Structural analysis of Saccharomyces cerevisiae alpha-galactosidase and its complexes with natural substrates reveals new insights into substrate specificity of GH27 glycosidases.Fernandez-Leiro, R., Pereira-Rodriguez, A., Cerdan, M.E., Becerra, M., Sanz-Aparicio, J.
(2010) J.Biol.Chem. 285: 28020-28033
- PubMed: 20592022
- DOI: 10.1074/jbc.M110.144584
- Primary Citation of Related Structures:
- PubMed Abstract:
Alpha-galactosidases catalyze the hydrolysis of terminal alpha-1,6-galactosyl units from galacto-oligosaccharides and polymeric galactomannans. The crystal structures of tetrameric Saccharomyces cerevisiae alpha-galactosidase and its complexes with t ...
Alpha-galactosidases catalyze the hydrolysis of terminal alpha-1,6-galactosyl units from galacto-oligosaccharides and polymeric galactomannans. The crystal structures of tetrameric Saccharomyces cerevisiae alpha-galactosidase and its complexes with the substrates melibiose and raffinose have been determined to 1.95, 2.40, and 2.70 A resolution. The monomer folds into a catalytic (alpha/beta)(8) barrel and a C-terminal beta-sandwich domain with unassigned function. This pattern is conserved with other family 27 glycosidases, but this enzyme presents a unique 45-residue insertion in the beta-sandwich domain that folds over the barrel protecting it from the solvent and likely explaining its high stability. The structure of the complexes and the mutational analysis show that oligomerization is a key factor in substrate binding, as the substrates are located in a deep cavity making direct interactions with the adjacent subunit. Furthermore, docking analysis suggests that the supplementary domain could be involved in binding sugar units distal from the scissile bond, therefore ascribing a role in fine-tuning substrate specificity to this domain. It may also have a role in promoting association with the polymeric substrate because of the ordered arrangement that the four domains present in one face of the tetramer. Our analysis extends to other family 27 glycosidases, where some traits regarding specificity and oligomerization can be formulated on the basis of their sequence and the structures available. These results improve our knowledge on the activity of this important family of enzymes and give a deeper insight into the structural features that rule modularity and protein-carbohydrate interactions.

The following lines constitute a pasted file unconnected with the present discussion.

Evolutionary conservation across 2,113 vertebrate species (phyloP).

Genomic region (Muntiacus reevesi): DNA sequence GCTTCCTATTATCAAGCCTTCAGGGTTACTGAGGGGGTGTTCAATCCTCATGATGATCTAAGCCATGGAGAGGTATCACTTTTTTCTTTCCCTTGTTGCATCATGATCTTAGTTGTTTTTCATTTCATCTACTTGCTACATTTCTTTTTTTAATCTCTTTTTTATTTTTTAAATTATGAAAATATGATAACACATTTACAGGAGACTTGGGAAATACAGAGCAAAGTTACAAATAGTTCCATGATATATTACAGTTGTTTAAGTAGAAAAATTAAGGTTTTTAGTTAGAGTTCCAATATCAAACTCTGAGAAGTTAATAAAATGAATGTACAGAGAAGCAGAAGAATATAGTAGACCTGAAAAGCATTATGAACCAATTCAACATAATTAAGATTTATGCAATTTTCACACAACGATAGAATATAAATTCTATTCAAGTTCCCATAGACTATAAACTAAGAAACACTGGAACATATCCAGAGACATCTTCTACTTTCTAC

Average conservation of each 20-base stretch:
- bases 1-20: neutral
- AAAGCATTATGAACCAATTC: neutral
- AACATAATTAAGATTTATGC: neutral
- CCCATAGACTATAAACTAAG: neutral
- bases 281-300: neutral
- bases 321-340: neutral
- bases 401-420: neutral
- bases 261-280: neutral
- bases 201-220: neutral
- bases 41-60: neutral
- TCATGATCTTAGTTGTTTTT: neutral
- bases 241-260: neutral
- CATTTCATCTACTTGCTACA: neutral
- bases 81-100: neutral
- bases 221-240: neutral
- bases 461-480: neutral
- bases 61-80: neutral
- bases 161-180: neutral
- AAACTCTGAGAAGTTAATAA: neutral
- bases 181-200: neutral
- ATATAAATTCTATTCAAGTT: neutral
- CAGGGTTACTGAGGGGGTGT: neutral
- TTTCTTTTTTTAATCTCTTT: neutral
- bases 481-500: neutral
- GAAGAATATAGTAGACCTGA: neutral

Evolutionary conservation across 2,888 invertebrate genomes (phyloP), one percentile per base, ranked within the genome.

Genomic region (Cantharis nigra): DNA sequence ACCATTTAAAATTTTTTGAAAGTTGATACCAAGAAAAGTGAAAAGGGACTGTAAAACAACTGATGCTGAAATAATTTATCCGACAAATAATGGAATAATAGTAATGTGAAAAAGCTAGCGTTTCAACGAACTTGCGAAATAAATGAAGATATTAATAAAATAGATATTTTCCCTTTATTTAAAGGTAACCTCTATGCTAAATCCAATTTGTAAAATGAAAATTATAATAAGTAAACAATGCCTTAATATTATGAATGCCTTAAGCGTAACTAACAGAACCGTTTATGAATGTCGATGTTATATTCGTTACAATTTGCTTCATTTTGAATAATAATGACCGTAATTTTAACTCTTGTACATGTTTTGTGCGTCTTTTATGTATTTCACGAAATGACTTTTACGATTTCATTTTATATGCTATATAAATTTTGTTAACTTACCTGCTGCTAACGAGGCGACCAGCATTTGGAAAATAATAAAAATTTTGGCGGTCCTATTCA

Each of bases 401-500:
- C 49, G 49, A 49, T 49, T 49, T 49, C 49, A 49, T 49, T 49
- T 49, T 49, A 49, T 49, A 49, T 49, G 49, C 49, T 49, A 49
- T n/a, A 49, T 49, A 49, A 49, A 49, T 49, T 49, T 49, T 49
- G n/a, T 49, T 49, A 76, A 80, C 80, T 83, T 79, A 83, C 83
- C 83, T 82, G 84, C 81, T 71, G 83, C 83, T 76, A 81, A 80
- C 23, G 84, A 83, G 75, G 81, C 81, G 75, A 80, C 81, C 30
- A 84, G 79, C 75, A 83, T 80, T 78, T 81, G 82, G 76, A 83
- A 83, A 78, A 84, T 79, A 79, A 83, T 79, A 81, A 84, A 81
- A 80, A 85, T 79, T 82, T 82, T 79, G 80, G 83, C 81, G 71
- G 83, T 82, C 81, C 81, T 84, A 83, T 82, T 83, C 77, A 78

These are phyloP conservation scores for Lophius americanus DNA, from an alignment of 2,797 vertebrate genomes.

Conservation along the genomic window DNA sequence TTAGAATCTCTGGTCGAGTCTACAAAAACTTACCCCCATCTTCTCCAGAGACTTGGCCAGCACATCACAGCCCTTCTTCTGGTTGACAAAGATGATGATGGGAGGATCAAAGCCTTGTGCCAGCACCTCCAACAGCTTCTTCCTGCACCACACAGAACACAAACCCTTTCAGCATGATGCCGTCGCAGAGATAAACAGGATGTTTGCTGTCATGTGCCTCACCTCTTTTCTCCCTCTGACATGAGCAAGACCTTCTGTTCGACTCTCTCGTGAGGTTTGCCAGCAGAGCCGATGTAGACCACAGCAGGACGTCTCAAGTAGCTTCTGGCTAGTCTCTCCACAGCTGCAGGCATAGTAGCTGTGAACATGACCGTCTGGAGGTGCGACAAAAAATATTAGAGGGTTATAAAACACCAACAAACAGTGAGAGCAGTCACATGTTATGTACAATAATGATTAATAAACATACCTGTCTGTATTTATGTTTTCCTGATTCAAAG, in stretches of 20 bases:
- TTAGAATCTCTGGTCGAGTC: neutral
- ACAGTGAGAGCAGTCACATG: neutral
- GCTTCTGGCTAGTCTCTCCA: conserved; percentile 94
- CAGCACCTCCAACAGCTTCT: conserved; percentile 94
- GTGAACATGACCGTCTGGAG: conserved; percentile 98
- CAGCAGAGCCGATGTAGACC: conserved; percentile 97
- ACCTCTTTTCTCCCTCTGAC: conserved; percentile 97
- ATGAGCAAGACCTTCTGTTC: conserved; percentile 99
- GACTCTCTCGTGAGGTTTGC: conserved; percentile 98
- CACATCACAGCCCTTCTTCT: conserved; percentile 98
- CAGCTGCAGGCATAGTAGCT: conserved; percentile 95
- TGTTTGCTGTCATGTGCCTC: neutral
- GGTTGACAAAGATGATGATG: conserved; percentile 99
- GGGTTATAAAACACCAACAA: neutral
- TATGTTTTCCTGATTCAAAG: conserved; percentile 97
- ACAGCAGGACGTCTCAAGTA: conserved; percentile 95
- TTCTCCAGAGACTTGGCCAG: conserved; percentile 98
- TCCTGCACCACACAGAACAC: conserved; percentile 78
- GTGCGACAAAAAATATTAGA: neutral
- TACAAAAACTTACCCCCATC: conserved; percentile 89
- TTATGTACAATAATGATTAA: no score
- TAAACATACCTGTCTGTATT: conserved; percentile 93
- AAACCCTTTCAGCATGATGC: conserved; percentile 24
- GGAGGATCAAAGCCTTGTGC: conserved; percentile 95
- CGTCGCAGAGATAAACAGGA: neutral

Departamento de Bioloxía Celular e Molecular, Facultade de Ciencias, Universidade da Coruña, Campus da Zapateira, s/n 15071-A Coruña, Spain.